Law schools across the country are being sued by graduates who claim they were misled into believing that a law degree would be their ticket to a well-paying career.
The 73 plaintiffs, many of who say they’ve been unable to find a job in their field or have had to settle for poorly paying legal work, allege the schools fudged their employment stats in order to attract applicants. The suits claim schools relied on self-reported income by small numbers of alums and counted as employed any graduate doing any kind of work.
“It’s a failure to disclose that the majority of their students fail to obtain jobs for which their degree is required or preferred,” says New York attorney David Anziska, who organized the nationwide legal campaign. “Students wound up paying inflated tuitions based on what we believe are overly broad — or in many cases downright false –placement statistics.”
In the suit against Brooklyn Law School, the four grads charge the school advertised that more than 88 percent of its alums had jobs within nine months of graduation. The lawsuit charges the school included in its count every student working in any kind of job, including part-time and temporary work outside the field.
One of the four, Adam Bevelacqua, said he racked up tens of thousands of dollars of debt to attend the school, but has yet to find a job in the profession. In the court papers he said he “specifically relied on Brooklyn Law’s representation that, depending on the year, well over 90 percent of Brooklyn Law graduates secured employment within nine months of graduation.”
Twelve suits filed this month join three filed last year. More should be expected, Anziska told The National Law Journal. “Our goal is that every few months we will file between 20 and 25 lawsuits. The key, right now, is to bring as many law schools as possible into the fray.”
Connie Mayer, interim president and dean of Albany Law School, one of those sued this month, said the school followed the reporting requirements set by the American Bar Association. “We have documentation that supports the accuracy of our data,” she said.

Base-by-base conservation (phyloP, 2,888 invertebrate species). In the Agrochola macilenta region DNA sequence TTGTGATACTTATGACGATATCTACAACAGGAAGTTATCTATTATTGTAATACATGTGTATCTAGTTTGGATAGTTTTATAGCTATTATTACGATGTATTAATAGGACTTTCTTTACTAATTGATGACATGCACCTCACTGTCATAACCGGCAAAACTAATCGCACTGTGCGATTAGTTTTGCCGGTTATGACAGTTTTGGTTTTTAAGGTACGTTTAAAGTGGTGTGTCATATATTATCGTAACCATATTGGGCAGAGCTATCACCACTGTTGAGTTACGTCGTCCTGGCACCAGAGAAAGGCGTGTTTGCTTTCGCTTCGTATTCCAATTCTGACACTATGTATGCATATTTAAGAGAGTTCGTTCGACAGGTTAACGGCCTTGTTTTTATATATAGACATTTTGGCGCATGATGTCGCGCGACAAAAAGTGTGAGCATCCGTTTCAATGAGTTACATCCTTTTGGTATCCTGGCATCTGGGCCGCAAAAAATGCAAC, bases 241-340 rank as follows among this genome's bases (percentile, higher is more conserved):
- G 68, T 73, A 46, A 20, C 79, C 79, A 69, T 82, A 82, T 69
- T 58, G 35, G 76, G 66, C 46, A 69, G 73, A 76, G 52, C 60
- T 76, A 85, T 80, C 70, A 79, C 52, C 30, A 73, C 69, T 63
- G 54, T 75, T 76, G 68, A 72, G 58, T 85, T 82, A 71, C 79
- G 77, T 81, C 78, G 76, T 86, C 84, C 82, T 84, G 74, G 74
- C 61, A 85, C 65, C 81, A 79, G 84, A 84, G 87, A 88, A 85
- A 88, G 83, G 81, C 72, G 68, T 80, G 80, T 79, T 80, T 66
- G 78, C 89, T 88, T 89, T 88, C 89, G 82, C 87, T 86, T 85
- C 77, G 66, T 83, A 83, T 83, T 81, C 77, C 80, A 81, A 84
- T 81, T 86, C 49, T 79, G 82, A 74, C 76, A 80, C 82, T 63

Her comments were echoed by representatives of several of the other schools being sued. Leslie Steinberg, associate dean for public affairs at Southwestern Law School in Los Angeles, said, “We’ve always provided accurate data … we gather as much information as comprehensively as possible. We update our Web site when more information becomes available.”
Accurate reporting and adherence to ABA requirements has so far been the main defense of all 15 schools. If the historical data is generally correct, even if recent data differs, the schools could be off the hook, say experts versed in insurance and education issues.
“The economy turned so quickly that, as long as these schools didn’t inflate their numbers for the class of 2011 when these students entered in 2009, I would expect that to be a defense,” said J.C. Wileman, a Los Angeles-based senior VP with Lockton Cos. LLC’s higher education practice. “I would predict that if schools are still accurate within reason on their statistics, they’ll probably get off on the bad economy defense.”
The schools sued to date are: Albany Law School; Brooklyn Law School; California Western School of Law; Chicago-Kent College of Law; Thomas M. Cooley School of Law; DePaul University College of Law; Florida Coastal School of Law; Golden Gate University School of Law; Hofstra University School of Law; Thomas Jefferson School of Law; The John Marshall Law School; New York Law School; University of San Francisco School of Law; Southwestern Law School; and Widener University School of Law.